A retinal implant based on a microchip could help treat blindness
MICROCHIPS form the basis of several
devices, such as Min (magnetic resonance imaging) scanners and pacemakers, which have revolutionised medical
diagnosis and treatment. Now, microchips may also provide relief to many
people suffering from blindness.
Researchers working on the Project for a Retinal Implant, a joint effort of the Massachusetts Institute of Technology (MIT) and the Harvard Medical School, have completed experiments that provide hope that a retinal implant may soon be a reality (Science, Vol 268, No 5211).
The scientists have finished a series of experiments in which prototype retinal implant components were used in rabbits. These devices were used to deliver tiny currents to the ganglion cells (nerve bodies in the retina that feed the optic nerve which transmits the information to the visual cortex in the brain) and a measurable response was detected in the visual cortex of the rabbits.
The components tested will eventually form a part of an artificial eye replacement kit that will include a miniature camera mounted on eyeglasses, a laser beam to transmit the information and a microchip to convert light into electric pulses.
The camera will record the information in the visual field and digitise it for the laser to beam it to the retinal implant.
The retinal implant will be a microchip with an electrode array to convert the laser pulses into electrical signals which then stimulate the ganalion cells to transmit the information In the brain.
Though this is the ultimate goal, ray of hope for the blind there are still many hurdles to be crossed before it can be realised.
First, there is still some controversy on how many healthy ganglion cells are there in the retinas of blind human beings. After all, because it is the ganglion cells which are ultimately ation transmitting the information, there should be enough healthy ones to do the job.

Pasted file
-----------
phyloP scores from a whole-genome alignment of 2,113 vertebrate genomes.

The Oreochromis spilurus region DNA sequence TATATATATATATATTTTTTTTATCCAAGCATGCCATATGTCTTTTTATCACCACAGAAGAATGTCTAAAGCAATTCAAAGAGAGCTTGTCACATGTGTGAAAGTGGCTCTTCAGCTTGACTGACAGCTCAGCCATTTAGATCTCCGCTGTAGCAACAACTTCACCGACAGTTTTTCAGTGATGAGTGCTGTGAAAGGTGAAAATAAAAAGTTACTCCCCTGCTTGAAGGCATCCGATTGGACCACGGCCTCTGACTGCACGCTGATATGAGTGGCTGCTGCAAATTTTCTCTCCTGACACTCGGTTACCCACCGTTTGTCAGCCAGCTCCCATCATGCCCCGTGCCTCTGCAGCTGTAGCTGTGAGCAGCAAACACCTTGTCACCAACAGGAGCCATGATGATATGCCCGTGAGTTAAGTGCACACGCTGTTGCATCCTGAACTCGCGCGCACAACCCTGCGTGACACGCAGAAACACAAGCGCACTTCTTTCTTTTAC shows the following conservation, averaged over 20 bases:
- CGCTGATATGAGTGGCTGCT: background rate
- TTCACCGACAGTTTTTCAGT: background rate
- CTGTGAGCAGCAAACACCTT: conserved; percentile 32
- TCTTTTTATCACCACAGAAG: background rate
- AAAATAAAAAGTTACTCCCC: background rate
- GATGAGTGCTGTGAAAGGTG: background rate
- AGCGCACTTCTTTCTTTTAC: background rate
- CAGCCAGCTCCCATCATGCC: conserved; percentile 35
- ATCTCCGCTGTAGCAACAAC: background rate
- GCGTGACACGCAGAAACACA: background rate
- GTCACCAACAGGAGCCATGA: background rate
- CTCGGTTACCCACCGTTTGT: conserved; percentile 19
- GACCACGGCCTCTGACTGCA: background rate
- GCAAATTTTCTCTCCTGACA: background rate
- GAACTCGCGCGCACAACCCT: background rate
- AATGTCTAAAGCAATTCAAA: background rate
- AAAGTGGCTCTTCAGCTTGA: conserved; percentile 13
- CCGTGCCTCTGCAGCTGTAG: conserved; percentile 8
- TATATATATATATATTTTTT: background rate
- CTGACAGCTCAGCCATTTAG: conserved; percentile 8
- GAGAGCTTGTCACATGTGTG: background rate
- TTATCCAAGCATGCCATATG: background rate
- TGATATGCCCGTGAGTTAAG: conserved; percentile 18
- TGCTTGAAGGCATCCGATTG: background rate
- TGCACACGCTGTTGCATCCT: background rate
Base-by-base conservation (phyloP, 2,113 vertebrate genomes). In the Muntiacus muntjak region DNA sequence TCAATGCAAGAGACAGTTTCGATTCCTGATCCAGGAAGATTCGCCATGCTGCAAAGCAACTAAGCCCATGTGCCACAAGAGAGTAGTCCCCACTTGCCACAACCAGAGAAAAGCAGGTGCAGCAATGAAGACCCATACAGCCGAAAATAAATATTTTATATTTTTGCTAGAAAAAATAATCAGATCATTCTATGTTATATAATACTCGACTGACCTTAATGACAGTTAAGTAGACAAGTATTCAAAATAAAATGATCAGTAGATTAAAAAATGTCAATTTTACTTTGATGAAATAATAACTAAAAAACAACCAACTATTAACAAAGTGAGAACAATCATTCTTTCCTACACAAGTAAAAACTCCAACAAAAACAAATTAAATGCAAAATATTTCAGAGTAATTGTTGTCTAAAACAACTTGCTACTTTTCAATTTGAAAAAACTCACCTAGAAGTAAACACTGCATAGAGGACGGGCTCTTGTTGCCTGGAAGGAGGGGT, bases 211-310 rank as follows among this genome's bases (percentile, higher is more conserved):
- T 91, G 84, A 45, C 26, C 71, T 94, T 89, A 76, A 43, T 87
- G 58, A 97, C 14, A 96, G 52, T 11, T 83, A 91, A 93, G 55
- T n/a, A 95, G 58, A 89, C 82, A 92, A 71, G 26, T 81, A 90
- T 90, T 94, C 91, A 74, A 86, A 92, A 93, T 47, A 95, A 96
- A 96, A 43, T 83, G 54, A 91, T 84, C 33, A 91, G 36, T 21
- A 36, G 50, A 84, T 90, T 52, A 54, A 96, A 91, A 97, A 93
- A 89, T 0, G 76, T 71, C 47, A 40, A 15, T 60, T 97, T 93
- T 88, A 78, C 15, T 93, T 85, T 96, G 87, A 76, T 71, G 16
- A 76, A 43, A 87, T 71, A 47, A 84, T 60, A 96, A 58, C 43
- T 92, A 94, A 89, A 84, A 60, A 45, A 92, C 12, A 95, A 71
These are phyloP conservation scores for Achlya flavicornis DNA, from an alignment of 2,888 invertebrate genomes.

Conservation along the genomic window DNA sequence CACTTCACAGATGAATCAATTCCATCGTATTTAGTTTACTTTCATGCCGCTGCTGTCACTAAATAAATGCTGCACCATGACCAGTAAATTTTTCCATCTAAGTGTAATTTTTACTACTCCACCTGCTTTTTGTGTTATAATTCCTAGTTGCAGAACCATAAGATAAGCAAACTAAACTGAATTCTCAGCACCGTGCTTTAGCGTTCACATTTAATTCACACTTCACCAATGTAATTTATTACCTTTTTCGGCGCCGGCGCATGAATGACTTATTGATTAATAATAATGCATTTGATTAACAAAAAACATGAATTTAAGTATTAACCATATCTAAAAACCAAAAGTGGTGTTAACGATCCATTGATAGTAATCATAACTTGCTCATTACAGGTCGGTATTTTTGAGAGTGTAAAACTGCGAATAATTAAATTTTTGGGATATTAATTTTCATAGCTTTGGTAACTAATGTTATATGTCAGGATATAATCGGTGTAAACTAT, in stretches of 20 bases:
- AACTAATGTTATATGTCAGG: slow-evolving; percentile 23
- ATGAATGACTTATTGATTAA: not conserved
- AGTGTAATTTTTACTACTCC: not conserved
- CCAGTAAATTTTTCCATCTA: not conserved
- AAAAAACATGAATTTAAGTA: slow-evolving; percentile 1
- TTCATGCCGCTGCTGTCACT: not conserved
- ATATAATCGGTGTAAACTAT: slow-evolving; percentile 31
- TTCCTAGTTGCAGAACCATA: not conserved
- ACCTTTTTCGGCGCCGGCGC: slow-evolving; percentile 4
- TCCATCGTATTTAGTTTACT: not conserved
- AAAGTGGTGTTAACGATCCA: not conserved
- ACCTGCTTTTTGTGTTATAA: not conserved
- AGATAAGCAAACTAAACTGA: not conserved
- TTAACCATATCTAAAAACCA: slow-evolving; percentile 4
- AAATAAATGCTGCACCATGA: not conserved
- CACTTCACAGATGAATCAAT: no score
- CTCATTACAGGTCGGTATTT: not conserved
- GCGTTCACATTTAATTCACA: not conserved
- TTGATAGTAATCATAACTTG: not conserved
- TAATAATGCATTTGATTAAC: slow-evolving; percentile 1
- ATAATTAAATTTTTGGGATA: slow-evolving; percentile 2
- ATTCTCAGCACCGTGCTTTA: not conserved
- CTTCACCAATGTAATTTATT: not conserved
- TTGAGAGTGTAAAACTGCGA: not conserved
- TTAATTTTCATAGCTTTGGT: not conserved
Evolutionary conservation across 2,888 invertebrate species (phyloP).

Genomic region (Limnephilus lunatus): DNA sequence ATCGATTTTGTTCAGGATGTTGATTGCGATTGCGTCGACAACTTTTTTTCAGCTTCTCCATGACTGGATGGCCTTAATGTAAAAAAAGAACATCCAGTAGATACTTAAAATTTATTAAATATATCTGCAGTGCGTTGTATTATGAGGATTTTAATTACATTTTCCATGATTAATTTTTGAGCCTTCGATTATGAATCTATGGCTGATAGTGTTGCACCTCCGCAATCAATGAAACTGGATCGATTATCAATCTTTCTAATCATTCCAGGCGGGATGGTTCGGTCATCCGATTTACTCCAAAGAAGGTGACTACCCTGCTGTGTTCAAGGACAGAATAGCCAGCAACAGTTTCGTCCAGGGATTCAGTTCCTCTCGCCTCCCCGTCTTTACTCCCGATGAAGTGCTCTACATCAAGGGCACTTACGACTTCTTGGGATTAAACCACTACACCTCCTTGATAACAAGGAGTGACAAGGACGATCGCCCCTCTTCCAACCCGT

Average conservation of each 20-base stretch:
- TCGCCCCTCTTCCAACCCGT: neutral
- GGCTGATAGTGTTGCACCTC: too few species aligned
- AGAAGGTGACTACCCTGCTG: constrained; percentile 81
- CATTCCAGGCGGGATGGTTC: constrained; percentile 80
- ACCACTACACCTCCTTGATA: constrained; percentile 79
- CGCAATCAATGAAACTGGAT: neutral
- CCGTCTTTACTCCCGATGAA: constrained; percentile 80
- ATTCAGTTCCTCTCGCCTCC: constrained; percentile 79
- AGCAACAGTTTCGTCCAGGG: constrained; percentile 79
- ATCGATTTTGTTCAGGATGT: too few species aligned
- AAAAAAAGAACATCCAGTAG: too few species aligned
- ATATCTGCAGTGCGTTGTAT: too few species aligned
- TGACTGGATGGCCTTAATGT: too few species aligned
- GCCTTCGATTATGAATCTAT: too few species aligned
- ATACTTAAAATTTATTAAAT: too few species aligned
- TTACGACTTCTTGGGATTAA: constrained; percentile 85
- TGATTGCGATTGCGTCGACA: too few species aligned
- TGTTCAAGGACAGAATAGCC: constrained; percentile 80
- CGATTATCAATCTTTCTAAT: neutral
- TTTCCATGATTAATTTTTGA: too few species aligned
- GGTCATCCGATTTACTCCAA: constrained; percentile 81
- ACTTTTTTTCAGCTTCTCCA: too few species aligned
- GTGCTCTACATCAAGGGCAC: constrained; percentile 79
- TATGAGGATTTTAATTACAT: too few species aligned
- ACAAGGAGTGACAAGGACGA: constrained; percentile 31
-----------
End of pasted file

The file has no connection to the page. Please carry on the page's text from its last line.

Experiments conducted at the Johns Hopkins University Hospital, Baltimore, have indicated that there may be as many as 70 per cent healthy ganglion cells in patients with outer retinal degeneration. cone Even if the ganglion sule cells are healthy, the implant has to be such that the retina is not harmed physically. This tissue, says John Wyatt, an MIT CeC trical engineer, has the mechanical properties of about one ylayer of sticky wet Klccnex." And that doesn't make things easy, as the implant's electrode array, made of polymicle plastif 50 microns (a micron is a millionth of a metre) thick, has razor-sharp edges, Before insertion, therefore, the array is coated in silicone and bent to match the retina's own curve, so that it rests on the surface without tearing it.
Finally, there is the most daunting problem of the chip communicating the information with the visual cortex in a form that can be recognised by the brain.
The ganglion cells in the retina arc highly specialised and diverse types of these cells respond to different aspects of the stimuli like colour, intensity and movement. To determine exactly how to stimulate the ganglion Cells to Cause them to lire in an interpretable way is one of the major unsolved problems.
Some 1.2 million people world- wide suffer from eye ailments that lead to blindness because the visual receptors in the retina are lost. Though the day when all these problems are solved successfully is still far off (some sceptics claim at least half a century away), continuing research provides a ray of hope.
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